Preferred Shares: Vancouver public car services
Public car services shed light on how the city moves,and something more on how we divvy up our belongings
January 1, 2014
No one sees the city quite like David Holzer. We’re in the Milano café on Powell, in a sea of young Gastowners envisioning a brighter tomorrow — the perfect backdrop for a movie the -Car2Go Canada manager is running on his travel-battered ThinkPad. Across a map of Vancouver zoom tiny dots representing the two-seaters owned by the car-sharing company. As the hours time-lapse by, the dots zip every which way — each an actual trip taken by one of 44,000 local members.
When Car2Go opened here in June 2011, the fourth city in three years (after Ulm and Hamburg, Germany, and Austin, Texas), its fleet was small and hurdles high. A mail strike delayed prelaunch marketing material, and Stanley Cup rioters crumpled one of its 220 new Smart Fortwo vehicles; another was set on fire. Yet the notion of sharing rather than buying a car has caught on: the Vancouver fleet has grown to 550. (Worldwide, Holzer says a Car2Go is booked every 2.5 seconds across 25 cities.)
“Vancouver is definitely one of our success stories,” Holzer affirms as we watch another data set come to life. Within the noise, what he notices is distribution: some cities have narrower corridors, in part because of where shared cars are allowed to park. In Vancouver, all three services (the others are the Modo co-op, and Avis-owned Zipcar) pay between $300 and $1,320 for each dedicated curbside spot, and the city encourages sharing by allowing members to park on many restricted residential streets. Trips crisscross the city, often skipping downtown; in Calgary, by contrast, the suburbs converge on the business district, then flee again come afternoon.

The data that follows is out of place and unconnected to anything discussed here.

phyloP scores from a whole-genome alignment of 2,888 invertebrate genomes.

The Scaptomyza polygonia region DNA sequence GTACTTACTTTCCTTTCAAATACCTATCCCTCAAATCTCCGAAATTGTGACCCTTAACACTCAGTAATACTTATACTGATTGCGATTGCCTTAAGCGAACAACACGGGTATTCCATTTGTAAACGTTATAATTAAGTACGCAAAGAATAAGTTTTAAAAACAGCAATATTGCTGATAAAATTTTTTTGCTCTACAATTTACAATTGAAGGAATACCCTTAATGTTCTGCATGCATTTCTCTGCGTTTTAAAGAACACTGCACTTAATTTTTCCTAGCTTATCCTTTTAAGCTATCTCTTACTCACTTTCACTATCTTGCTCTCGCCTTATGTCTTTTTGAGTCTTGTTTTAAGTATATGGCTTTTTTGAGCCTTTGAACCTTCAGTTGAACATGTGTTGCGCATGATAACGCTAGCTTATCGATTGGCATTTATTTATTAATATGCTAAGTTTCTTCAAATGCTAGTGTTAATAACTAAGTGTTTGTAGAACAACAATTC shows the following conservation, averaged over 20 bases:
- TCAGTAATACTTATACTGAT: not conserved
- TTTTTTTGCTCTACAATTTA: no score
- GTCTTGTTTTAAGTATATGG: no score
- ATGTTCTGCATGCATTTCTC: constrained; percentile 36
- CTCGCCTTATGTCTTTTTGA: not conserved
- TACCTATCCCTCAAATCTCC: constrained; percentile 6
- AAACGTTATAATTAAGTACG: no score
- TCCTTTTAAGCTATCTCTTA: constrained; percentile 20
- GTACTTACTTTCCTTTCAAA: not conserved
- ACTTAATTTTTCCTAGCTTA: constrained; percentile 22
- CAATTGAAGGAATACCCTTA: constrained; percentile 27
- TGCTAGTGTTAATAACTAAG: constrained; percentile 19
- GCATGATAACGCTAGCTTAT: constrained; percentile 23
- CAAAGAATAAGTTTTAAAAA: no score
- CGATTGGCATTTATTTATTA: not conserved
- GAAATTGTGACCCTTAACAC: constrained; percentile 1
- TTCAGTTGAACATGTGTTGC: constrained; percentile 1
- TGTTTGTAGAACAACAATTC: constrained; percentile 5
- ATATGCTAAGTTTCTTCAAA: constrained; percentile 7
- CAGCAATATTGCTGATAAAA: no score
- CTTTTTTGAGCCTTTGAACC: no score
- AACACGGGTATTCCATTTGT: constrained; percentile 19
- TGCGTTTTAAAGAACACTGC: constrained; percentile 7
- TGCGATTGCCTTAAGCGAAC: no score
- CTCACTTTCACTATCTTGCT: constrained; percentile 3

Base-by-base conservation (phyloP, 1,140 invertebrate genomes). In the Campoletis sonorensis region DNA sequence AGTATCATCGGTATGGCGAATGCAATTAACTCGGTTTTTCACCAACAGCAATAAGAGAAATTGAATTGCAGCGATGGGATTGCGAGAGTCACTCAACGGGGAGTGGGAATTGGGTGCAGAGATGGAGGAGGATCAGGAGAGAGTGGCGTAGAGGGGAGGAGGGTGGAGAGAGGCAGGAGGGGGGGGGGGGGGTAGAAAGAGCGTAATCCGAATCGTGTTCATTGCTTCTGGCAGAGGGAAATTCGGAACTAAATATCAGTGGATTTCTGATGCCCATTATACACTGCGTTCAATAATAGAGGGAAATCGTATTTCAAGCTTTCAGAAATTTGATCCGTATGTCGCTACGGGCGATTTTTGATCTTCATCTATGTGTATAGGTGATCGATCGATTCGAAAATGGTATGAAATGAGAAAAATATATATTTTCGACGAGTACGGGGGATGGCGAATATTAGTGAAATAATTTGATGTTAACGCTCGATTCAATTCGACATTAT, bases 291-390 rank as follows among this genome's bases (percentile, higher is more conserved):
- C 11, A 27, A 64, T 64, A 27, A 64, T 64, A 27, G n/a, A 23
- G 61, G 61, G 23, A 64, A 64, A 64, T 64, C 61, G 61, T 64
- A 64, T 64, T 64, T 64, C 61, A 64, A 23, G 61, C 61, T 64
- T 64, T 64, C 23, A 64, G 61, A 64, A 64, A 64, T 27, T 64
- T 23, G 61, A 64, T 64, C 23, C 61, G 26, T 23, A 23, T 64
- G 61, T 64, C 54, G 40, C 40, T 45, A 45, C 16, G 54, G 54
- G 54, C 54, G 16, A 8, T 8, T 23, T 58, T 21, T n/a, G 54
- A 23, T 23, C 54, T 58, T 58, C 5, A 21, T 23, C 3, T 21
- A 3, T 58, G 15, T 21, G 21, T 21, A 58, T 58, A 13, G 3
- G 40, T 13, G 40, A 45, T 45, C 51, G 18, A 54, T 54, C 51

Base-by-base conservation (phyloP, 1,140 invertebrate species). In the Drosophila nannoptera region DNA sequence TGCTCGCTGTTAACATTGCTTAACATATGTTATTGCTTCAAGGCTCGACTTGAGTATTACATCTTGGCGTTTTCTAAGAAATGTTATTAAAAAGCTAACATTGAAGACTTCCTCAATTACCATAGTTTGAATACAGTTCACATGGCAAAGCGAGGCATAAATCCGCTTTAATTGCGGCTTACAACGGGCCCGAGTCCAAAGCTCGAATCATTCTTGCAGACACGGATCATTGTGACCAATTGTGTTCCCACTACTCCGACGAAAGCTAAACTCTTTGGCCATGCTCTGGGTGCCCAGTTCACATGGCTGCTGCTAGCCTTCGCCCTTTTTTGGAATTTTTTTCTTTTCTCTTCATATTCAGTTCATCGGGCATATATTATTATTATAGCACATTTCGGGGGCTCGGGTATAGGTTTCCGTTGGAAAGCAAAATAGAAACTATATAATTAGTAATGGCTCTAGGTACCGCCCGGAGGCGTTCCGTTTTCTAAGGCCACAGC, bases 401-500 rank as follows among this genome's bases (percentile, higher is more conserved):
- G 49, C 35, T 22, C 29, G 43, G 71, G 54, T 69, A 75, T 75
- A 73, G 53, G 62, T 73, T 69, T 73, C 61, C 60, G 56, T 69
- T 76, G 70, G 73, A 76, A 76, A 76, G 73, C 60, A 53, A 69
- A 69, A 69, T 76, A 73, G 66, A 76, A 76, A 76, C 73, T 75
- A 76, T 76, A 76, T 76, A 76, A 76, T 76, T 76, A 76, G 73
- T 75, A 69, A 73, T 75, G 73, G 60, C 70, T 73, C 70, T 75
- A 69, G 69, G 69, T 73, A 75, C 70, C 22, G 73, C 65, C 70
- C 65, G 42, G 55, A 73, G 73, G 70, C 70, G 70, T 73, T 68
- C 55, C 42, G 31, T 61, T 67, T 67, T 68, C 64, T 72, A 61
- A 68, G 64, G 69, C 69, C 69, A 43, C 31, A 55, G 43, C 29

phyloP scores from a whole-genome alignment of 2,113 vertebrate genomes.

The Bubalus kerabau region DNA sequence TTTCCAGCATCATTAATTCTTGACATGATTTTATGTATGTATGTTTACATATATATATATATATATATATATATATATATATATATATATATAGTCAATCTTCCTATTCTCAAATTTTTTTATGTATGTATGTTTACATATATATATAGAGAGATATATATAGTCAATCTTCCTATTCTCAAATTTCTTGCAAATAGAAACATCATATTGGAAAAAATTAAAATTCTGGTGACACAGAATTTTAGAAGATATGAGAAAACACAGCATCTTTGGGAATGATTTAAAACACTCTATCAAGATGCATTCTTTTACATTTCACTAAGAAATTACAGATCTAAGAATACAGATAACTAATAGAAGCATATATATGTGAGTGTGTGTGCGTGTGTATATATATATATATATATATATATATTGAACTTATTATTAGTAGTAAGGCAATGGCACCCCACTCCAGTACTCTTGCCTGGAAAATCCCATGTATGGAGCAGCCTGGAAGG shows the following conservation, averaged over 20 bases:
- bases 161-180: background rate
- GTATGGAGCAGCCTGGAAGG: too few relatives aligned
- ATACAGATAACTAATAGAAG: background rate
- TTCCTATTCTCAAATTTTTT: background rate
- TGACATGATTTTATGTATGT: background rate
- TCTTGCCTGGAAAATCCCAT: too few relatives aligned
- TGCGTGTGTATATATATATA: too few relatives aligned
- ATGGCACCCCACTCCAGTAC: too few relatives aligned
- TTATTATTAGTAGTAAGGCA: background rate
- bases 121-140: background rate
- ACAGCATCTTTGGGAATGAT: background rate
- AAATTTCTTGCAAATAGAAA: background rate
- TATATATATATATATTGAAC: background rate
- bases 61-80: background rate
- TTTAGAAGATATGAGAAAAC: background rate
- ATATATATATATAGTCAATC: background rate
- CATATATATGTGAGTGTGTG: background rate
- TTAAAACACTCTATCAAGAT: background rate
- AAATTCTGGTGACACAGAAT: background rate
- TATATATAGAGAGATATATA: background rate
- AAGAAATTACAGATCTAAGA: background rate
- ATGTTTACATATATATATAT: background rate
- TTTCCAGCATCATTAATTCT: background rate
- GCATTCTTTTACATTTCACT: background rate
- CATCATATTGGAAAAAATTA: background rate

In Vancouver, peak demand is for a 25-minute one-way trip between 3 and 9 p.m., with the morning commute a distant second. Cars go out on average seven or eight times a day. (Friday is king.) Hubs are noticeable on this August weekend we’re reviewing: farmers markets, the PNE, and especially west of Denman, the system’s most called-on area. To use the cars, members reserve online, then pay 38 cents a minute; cars must be left between UBC and Boundary, from 49th north. North Vancouver was added this year; Holzer says the next expansion will mean more cars and more incursion into the suburbs — maybe out to the ferries come summer? The airport?
Car2Go does use a service — Bashir’s Auto Cosmetics — to clean, fuel, and occasionally reposition orphaned vehicles, but the fleet mostly self-adjusts. “There’s not a street in Vancouver where we don’t have a member,” says Holzer, whose previous job was managing the 4,600-vehicle fleet in place for the Winter Games. His research suggests users will walk five minutes (maybe 10) to access a car, and that usage works well in cities where sharing fits into a larger transportation plan: members drive partway, then access transit, walk, or — especially after a night out — use cabs. (This summer, cab drivers in San Francisco protested the proliferation of ride-share companies in that taxi-deficient city, recognizing a looming threat.)
Is this the future of transportation? Holzer suggests car-sharing is part of a larger story. “The idea of ownership is definitely tailing off,” he says, and in this Gastown milieu, it does seem possible. What’s for certain is that the sharing is about more than just hardware. There are many third-party apps built on the company’s open data — local engineer Jarek Piórkowski has even posted his own custom zippy-dot animations of Car2Go member use on Youtube. It’s not something the company expected, but that’s the difference between owning and sharing: control takes a back seat.